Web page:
October 22, 2014

Scrolling Headlines:

Three new students appointed as SGA special assistants -

Tuesday, October 21, 2014

Allymohamed scores game winner after suffering facial injury against Boston University -

Tuesday, October 21, 2014

Loaded weekend against Marist, Keene State challenges UMass club hockey -

Tuesday, October 21, 2014

UMass football seeing improvement on both the offensive and defensive lines -

Tuesday, October 21, 2014

Remembering Derek Jeter: an appraisal -

Tuesday, October 21, 2014

Yellowcard switches things up on “Lift a Sail” -

Tuesday, October 21, 2014

Campus Sustainability Day to take place Wednesday -

Tuesday, October 21, 2014

Woosley paces UMass tennis at the ITA Northeast Regionals -

Tuesday, October 21, 2014

Sonny Landreth performs intense, brief set at the Iron Horse -

Tuesday, October 21, 2014

Tinashe impresses on debut album, “Aquarius” -

Tuesday, October 21, 2014

Ebola coverage is misinforming -

Tuesday, October 21, 2014

Two counts of larceny occur over the weekend -

Tuesday, October 21, 2014

UMass student charged in connection with alleged involvement in racist vandalisms -

Monday, October 20, 2014

UMass student found dead in McNamara Hall -

Monday, October 20, 2014

Protect Our Breasts runs Breast Cancer Awareness campaign -

Monday, October 20, 2014

Underclassmen lead UMass hockey to first victory of the season -

Monday, October 20, 2014

Super Smash Bros. 3DS: A classic revitalized -

Monday, October 20, 2014

Dear Chancellor: Improve the FAC -

Monday, October 20, 2014

UMass women’s soccer shut out by Rhode Island -

Monday, October 20, 2014

Students at UMass rally to show support for Hong Kong -

Monday, October 20, 2014

‘Big Momma’ is back in the house

T Hoffarth/Flickr

By Sarah Rosemond

Collegian Correspondent

“Big Mommas: Like Father, Like Son” will have you crying from laughter and gasping for air all within the first few minutes of the movie. This time around director John Whitesell not only uses Martin Lawrence’s comedic genius, but has stand-up comedian-turned-actor Brandon T. Jackson hop on for the ride as Lawrence’s stepson.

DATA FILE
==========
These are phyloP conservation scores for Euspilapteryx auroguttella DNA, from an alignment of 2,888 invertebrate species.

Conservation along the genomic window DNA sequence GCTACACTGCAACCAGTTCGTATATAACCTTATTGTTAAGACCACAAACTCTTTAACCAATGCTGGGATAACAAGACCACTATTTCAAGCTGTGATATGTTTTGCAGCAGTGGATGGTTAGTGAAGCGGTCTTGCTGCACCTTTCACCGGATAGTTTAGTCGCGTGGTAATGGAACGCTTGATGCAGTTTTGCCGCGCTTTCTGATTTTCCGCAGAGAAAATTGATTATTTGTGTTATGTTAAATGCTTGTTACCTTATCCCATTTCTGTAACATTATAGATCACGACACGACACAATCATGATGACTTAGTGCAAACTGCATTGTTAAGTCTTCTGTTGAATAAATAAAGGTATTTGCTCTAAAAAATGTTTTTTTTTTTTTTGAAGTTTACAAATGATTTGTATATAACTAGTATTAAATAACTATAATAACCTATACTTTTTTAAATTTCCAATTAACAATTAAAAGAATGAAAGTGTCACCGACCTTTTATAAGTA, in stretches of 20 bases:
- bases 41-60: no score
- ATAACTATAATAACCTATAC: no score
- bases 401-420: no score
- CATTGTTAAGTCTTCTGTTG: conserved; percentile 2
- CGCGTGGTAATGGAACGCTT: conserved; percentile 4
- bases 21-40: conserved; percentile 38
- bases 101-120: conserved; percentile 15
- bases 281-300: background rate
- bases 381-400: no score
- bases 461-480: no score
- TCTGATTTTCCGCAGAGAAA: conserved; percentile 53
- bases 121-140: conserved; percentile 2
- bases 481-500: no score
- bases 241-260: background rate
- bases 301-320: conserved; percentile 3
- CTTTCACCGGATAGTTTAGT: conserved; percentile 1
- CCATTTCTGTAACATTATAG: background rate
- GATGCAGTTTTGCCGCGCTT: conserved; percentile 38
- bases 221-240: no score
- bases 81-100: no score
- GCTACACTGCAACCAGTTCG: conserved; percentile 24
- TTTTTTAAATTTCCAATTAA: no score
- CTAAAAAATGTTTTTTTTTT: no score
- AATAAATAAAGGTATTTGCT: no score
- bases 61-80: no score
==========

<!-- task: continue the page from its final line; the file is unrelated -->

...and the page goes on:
The film opens with Lawrence’s character, FBI agent Malcolm Turner chasing Cameo, a mail carrier played by actor Ken Jeong while screaming, “FBI, pull over now!” Viewers may remember Jeong as the guy who jumps out of the trunk of a car in “The Hangover.”

The audience is immediately drawn into thinking that Turner’s mission has already started, and wondering what kind of scoundrel he might be after now. Of course, the scene ends in comic relief as Turner is only chasing Cameo to get his mail early and find out if his stepson, Trent Pierce, was accepted to Duke University. More than a decade has passed, and little Trent Pierce is no longer little but a full grown, 17-year-old wannabe rap star.

As expected, young Trent does not want to attend Duke, but would rather follow his dream of becoming a rapper. Writer Matthew Fogel obviously lacked imagination in this aspect of the story. One could have easily predicted that Turner and Trent would not be on the same page about the college decision. This overused method of plotline should be put to bed. Nonetheless, when it comes to the crime comedy genre, “Big Momma” fulfills it well.

When Malcolm refuses to sign the papers that grant his stepson permission to potentially be a part of a record label, Trent ambushes him during an undercover mission. Unfortunately, the plan goes wrong. The snitch is discovered and killed while Trent watches it all unfold right before his eyes.

The assassin, played by actor Tony Curran, from films such as “Gladiator” and “Underworld Evolution,” realizes that Trent saw the murder and tries to kill him. Luckily, Malcolm intervenes and the two manage to escape. After fleeing the scene, one thing is certain: they both must hide until the case is resolved.

What better way to go undercover than bring out the long-missed Big Momma? This final installment of the “Big Momma” trilogy will remind you why you loved the first two so much. Since in this film, Agent Turner needs to protect himself and his step-son, who is a witness to a murder case, Trent goes undercover as Big Momma’s niece, Charmaine. Both men go undercover at an all-girl performing arts’ school where they must face the challenge of befriending teenage drama queens.

 The hilarious Lawrence still manages to make the audience laugh their pants off, and with Jackson by his side, it’s like two for the price of one. Although an up and coming actor, Jackson slipped right into the role and it felt natural seeing him as Malcolm Turner’s stepson. Jackson had enough time to polish his acting skills with movies like “Roll Bounce,” “The Lottery Ticket,” and “Tropic Thunder.”

This film is the perfect Saturday night movie if you’re looking for a good laugh after a long day. Surprisingly, some memorable faces do not return for the third movie, including Nia Long’s character, Sherry Pierce. Instead, Malcolm’s wife is said to be on a retreat, and the original mother of Trent, Jascha Washington, declined the part.

Lawrence delivers a splendid performance worthy of a viewing. Interestingly enough, the film targets a younger audience, and succeeds. When you think Big Momma can’t get any more outrageous, she proves you wrong. Throughout the years we’ve grown to love this big, old lady that believes in tough love and a good whoopin’. “Big Momma: Like Father Like Son” will force the laughter out of you, even if you try to resist.

 Sarah Rosemond can be reached at srosemon@student.umass.edu.

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